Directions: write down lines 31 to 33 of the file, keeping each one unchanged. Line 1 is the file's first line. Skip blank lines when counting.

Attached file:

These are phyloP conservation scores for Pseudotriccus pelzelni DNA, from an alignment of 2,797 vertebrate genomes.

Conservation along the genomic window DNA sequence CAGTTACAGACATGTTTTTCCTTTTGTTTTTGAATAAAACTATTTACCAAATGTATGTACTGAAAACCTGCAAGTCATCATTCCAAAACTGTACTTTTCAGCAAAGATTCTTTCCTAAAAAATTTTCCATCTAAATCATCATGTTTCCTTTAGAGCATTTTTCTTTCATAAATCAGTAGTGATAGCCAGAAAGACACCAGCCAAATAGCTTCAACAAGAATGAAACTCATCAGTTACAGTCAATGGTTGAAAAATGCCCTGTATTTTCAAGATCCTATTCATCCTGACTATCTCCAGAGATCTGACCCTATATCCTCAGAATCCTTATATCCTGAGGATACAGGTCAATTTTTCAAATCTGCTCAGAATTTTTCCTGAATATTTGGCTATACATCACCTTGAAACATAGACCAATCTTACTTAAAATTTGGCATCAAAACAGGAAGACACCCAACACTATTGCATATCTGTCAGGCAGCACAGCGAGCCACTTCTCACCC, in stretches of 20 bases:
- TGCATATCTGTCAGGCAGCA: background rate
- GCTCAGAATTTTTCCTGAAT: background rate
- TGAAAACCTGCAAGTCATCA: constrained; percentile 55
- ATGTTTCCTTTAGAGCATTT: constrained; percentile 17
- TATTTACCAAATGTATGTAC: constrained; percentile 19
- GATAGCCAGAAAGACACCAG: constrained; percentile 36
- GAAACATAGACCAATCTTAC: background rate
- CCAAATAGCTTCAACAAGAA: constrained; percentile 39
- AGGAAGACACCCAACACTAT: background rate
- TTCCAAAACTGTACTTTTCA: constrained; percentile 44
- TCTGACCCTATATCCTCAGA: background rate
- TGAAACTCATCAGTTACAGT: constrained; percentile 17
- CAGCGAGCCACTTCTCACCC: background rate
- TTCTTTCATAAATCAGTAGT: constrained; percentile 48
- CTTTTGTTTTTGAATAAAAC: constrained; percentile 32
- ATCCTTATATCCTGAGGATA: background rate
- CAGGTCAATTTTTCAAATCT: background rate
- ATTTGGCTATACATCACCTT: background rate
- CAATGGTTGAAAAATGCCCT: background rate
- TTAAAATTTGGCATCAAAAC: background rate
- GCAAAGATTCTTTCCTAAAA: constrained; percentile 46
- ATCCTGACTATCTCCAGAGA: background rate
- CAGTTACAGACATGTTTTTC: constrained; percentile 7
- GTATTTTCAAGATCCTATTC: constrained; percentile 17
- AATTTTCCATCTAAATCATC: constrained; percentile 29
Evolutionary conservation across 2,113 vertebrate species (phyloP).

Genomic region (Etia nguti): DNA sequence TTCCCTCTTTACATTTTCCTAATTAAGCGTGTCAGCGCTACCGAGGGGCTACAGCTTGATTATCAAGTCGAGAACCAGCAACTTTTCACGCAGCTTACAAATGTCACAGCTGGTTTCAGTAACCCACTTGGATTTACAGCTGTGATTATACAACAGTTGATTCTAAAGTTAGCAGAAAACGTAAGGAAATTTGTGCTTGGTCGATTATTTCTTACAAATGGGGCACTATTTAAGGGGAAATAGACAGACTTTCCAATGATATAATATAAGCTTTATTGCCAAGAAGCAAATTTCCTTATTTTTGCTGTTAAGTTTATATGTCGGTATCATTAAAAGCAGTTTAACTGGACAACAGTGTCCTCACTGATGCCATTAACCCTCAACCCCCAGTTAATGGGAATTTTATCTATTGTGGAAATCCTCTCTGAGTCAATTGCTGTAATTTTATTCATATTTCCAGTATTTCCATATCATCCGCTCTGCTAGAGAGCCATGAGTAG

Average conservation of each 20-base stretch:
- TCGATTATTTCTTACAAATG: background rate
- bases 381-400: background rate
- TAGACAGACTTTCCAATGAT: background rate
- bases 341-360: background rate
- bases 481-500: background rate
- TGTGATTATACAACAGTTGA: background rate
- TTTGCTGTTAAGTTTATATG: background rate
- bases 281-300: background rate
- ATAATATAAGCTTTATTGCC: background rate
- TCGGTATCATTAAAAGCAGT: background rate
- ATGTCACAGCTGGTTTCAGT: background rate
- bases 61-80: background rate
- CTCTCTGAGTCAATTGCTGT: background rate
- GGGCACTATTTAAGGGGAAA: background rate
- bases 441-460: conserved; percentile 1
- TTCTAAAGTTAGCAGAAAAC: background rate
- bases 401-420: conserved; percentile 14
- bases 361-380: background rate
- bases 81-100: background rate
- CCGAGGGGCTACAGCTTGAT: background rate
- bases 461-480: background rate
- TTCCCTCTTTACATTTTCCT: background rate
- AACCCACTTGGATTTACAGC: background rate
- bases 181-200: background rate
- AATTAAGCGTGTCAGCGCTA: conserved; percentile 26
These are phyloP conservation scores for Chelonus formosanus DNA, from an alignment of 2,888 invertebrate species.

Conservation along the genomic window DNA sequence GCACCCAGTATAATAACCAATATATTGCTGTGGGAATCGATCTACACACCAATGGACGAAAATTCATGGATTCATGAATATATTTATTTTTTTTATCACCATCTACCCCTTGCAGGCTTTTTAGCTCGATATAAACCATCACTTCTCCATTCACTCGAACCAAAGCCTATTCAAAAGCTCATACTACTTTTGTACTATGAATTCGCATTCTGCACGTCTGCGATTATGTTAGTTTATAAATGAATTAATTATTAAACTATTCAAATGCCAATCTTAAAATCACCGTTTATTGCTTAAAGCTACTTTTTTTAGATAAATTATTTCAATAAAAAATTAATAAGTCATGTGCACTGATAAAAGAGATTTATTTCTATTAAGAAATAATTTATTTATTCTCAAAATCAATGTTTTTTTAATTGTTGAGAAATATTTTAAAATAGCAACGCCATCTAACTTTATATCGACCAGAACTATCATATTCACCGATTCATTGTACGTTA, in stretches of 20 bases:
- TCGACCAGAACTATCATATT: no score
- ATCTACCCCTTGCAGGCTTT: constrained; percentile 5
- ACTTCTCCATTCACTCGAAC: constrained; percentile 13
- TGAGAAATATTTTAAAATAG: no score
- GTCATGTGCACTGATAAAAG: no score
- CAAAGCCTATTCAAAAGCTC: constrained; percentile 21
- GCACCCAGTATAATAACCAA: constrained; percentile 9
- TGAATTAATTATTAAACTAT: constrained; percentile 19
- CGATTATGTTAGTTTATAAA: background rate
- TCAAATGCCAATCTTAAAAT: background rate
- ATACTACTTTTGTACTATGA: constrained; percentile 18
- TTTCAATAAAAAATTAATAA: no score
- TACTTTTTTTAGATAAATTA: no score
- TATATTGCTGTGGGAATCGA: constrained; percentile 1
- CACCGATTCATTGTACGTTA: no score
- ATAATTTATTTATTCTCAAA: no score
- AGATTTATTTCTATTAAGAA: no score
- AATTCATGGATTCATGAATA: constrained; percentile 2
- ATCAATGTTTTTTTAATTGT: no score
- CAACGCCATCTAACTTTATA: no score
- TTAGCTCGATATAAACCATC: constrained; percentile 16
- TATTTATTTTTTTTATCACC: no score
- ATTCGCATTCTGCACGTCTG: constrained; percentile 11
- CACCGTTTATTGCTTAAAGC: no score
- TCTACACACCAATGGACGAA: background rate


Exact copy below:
- TCGATTATTTCTTACAAATG: background rate
- bases 381-400: background rate
- TAGACAGACTTTCCAATGAT: background rate